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USB 3.0 and SATA 6G Performance Preview - ASUS brings the goods

Author: Ryan Shrout
Subject: Storage
Manufacturer: General
Tagged:

Performance and Closing Thoughts

SATA 6G Performance

As I have said, we already looked at the somewhat lower than expected SATA 6G performance results in our previous article but I wanted to compare the performance of the controller on the motherboard and on the add-in card.

Well,
that was easy.  The performance of our Seagate Barracuda XT hard drive
was pretty much identical on either the P7P55D-E Premium motherboard
directly or via the ASUS U3S6 add-in card. 

USB 3.0 Performance

Now this is where I think a lot of you are going to be reading with
great anticipation.  Our testing methods were very simple and you'll
see four results:

  1. Our ASUS USB 3.0-ready HDD dock plugged directly into the P7P55D-E Premium motherboard's USB 3.0 ports
  2. The ASUS USB 3.0 dock plugged into ASUS U3S6 add-in card
  3. The ASUS USB 3.0 dock plugged into a USB 2.0 port on the P7P55D-E Premium motherboard
  4. The ASUS USB 3.0 dock with an Intel X25-M G2 160GB SSD plugged into the USB 3.0 port on the P7P55D-E Premium motherboard

The comparisons we should be looking at are:

  • USB 2.0 vs USB 3.0: Look at how the USB 3.0 results compare to the legacy USB 2.0 speeds.  I think you'll be impressed.
  • USB 3.0 (on-board) vs USB 3.0 (add-in): Are there any performance differences between the integrated motherboard solution and the add-in card that ASUS is selling?
  • USB 3.0 HDD vs USB 3.0 SSD:Because we think that the HDD won't be pushing the speed of USB 3.0
    completely we plugged in the SSD to put the highest speed storage we
    had to the test.

There
are already some good stuff showing up here in our HDTach burst read
results.  The new USB 3.0 hard drive is running about 4x faster than
the USB 2.0 connection while we were able to get an additional 22%
performance boost when using the Intel SSD rather than the older 500 GB
hard drive.

Again the increased speed of USB 3.0 impresses especially when coupled with incredibly fast storage like the Intel X25-M SSD.

Because the X25-M we are using for testing is limited to 80 MB/s write speeds (though there is an update from Intel that will push it to 100 MB/s) the spindle-based hard drive is able to come out on top with about 4x the performance of the USB 2.0 device.

Final Thoughts

Let's talk about the hardware first; the ASUS P7P55D-E Premium
motherboard and the ASUS U3S6 storage card.  The motherboard takes an
already high-quality P55 solution and improves it slightly by adding
support for USB 3.0 via the NEC 720200 controller.  It should not be
overlooked that the board is in fact a stand out P55 option to begin
with that includes great features and overclocking support and the
addition of SATA 6G and USB 3.0 really cements its place as likely the
top-of-the-line Lynnfield motherboard. 

The ASUS U3S6 controller card is also likely to be a popular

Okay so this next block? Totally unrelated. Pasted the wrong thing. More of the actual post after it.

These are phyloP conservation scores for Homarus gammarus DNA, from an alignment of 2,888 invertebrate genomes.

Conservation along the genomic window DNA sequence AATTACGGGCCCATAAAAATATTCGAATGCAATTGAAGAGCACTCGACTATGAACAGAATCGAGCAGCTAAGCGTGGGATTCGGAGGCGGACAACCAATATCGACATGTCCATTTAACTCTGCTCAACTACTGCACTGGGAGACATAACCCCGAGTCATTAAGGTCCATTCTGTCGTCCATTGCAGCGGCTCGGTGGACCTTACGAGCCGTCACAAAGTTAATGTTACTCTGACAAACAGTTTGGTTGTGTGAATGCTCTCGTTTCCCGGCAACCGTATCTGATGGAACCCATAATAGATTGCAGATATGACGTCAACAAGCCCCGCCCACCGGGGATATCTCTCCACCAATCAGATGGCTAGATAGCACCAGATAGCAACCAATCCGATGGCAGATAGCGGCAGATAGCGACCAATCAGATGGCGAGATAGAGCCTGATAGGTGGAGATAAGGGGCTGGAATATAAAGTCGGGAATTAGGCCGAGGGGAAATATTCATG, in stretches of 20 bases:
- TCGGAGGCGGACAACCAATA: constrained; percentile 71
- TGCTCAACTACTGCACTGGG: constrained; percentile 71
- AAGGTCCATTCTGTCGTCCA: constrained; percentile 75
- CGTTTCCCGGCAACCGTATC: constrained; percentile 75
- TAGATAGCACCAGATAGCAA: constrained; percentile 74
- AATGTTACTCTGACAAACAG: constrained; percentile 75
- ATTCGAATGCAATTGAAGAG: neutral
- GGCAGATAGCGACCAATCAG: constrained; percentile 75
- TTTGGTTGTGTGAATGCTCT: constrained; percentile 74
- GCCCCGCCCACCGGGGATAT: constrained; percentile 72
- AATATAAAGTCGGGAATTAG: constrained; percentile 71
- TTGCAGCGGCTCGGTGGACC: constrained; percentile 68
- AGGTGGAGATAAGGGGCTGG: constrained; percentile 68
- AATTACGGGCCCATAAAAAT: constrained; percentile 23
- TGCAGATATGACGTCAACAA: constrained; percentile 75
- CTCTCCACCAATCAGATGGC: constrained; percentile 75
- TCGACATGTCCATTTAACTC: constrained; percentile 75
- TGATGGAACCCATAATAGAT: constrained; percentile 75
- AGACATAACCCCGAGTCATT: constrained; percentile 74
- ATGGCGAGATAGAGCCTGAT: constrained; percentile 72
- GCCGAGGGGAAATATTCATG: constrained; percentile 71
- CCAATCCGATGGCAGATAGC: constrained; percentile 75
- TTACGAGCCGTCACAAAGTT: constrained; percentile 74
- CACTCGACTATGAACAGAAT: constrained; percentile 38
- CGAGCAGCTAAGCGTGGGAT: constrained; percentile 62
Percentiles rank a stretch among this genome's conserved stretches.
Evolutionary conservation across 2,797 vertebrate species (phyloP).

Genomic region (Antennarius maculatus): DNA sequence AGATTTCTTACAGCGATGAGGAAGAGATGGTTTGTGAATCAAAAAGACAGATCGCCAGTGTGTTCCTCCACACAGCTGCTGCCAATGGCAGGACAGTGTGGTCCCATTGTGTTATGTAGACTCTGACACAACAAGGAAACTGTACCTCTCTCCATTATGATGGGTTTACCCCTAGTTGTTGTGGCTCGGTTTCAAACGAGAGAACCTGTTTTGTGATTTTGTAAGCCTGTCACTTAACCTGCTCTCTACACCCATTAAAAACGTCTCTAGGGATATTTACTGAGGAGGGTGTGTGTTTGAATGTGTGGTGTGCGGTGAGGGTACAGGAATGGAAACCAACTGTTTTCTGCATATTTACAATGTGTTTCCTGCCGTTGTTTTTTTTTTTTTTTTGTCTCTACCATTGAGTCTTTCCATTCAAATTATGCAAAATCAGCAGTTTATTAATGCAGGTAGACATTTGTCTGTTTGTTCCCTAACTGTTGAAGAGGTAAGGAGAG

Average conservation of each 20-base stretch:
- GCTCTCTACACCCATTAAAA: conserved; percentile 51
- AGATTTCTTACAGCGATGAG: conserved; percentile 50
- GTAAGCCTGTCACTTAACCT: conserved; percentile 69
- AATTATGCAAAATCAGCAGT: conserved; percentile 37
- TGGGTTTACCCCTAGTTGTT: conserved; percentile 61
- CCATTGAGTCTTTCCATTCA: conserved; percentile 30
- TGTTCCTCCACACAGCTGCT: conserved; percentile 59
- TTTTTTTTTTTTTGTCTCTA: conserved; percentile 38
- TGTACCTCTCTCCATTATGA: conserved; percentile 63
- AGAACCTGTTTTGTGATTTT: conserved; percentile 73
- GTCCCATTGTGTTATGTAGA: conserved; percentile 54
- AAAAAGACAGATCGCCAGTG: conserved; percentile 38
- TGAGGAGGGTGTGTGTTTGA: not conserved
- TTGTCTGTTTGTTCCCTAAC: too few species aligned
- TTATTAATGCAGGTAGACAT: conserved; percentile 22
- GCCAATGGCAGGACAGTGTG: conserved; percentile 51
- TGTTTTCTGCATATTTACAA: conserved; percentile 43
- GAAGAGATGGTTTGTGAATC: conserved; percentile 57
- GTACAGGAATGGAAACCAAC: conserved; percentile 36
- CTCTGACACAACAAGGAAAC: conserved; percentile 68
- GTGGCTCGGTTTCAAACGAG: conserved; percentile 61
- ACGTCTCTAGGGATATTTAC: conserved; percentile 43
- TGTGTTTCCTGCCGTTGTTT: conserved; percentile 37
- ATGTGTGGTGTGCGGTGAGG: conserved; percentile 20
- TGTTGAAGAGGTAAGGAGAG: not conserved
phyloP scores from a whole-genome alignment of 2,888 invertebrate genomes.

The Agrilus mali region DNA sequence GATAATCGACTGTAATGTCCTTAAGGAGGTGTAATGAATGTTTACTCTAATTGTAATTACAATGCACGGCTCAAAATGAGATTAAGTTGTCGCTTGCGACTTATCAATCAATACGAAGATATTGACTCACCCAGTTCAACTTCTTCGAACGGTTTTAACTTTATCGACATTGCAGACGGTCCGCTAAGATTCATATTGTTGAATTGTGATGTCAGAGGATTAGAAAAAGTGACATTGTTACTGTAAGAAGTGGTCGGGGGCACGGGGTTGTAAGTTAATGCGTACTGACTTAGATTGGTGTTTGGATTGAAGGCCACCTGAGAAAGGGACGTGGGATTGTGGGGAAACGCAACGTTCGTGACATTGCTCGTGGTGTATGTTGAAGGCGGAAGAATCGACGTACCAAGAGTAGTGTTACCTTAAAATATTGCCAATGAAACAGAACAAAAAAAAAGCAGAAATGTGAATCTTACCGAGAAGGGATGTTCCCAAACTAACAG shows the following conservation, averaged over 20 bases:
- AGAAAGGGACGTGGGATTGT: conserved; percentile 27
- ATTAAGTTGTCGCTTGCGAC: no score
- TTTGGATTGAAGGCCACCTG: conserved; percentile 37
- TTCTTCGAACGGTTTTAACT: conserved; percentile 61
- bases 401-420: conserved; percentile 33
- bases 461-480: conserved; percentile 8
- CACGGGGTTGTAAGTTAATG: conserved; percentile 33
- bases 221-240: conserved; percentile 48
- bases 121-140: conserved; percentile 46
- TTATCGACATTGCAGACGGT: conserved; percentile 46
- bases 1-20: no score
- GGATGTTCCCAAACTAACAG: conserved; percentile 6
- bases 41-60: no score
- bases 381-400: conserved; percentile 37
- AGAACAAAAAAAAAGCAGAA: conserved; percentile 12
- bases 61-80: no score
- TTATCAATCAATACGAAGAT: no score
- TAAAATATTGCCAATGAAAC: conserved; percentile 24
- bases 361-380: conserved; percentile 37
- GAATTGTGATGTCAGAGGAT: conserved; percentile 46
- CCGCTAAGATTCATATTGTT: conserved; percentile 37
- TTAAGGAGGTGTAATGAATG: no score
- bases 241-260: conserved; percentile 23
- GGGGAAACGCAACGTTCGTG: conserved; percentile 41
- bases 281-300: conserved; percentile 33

purchase not only for ASUS motherboard owners but all users that want
to add USB 3.0 and SATA 6G support to their systems for a great price
of only $30! 

While we have already lamented about SATA 6G in a previous article,
I will simply note that I was let down by what we saw here.  The truth
is that our first SATA 6G-ready hard drive, the Seagate Barracuda XT,
doesn't show noticeable performance gains in our testing over current
generation SATA hard drives.  There will be SOME cases where the larger
cache (64MB on this drive) will help but in most cases the Barracuda XT
is basically going to act like a very faster SATA 3.0 Gb/s hard drive. 
While we can't be 100% sure with only one piece of storage to test, we
assume that the ASUS implementation of the Marvell 9123 controller is
able to provide better transfer rates down the road when higher density
spinning drives and SATA 6G-ready SSDs become available.

USB 3.0 turned out to be much more impressive out of the gate -
transfer rates were easily four times faster than USB 2.0 using the
hard drive and dock.  Going from 31 MB/s to over 100 MB/s will
definitely be a noticeable gain in real world performance and the 150
MB/s we saw when the Intel SSD was in the USB 3.0 dock shows that there
is more room up the scale. 

I have to admit I was disappointed to see that the USB 3.0 speeds
seemed to top out where they did - when attached to the P55 chipset the
Intel SSD was able to get get burst speeds in the 250 MB/s range and
consistent read speeds near 180 MB/s.  With the ASUS implementation of
the NEC 720200 controller our limit seems to be 150 MB/s.  Because
there are so many new variable in this test though (including the early
sample of the USB 3.0 hard drive dock) it is tough to see which
component might be at fault for this. 

To be sure, 150 MB/s is a HUGE gain over current USB 2.0 speeds of
35 MB/s or so and anyone that is dependent on external storage or any
streaming data over USB connections is going to love the bandwidth
increase we are seeing today.  Keep in mind that the USB 2.0 controller
on the P55 chipset has had more than 9 years to evolve to where it is
at today while this is the first publicly available implementation of
USB 3.0.  We will surely see more speed as the months and years
progress, but for now I have to say that I am ready for USB 3.0
accessories to hit the shelves.

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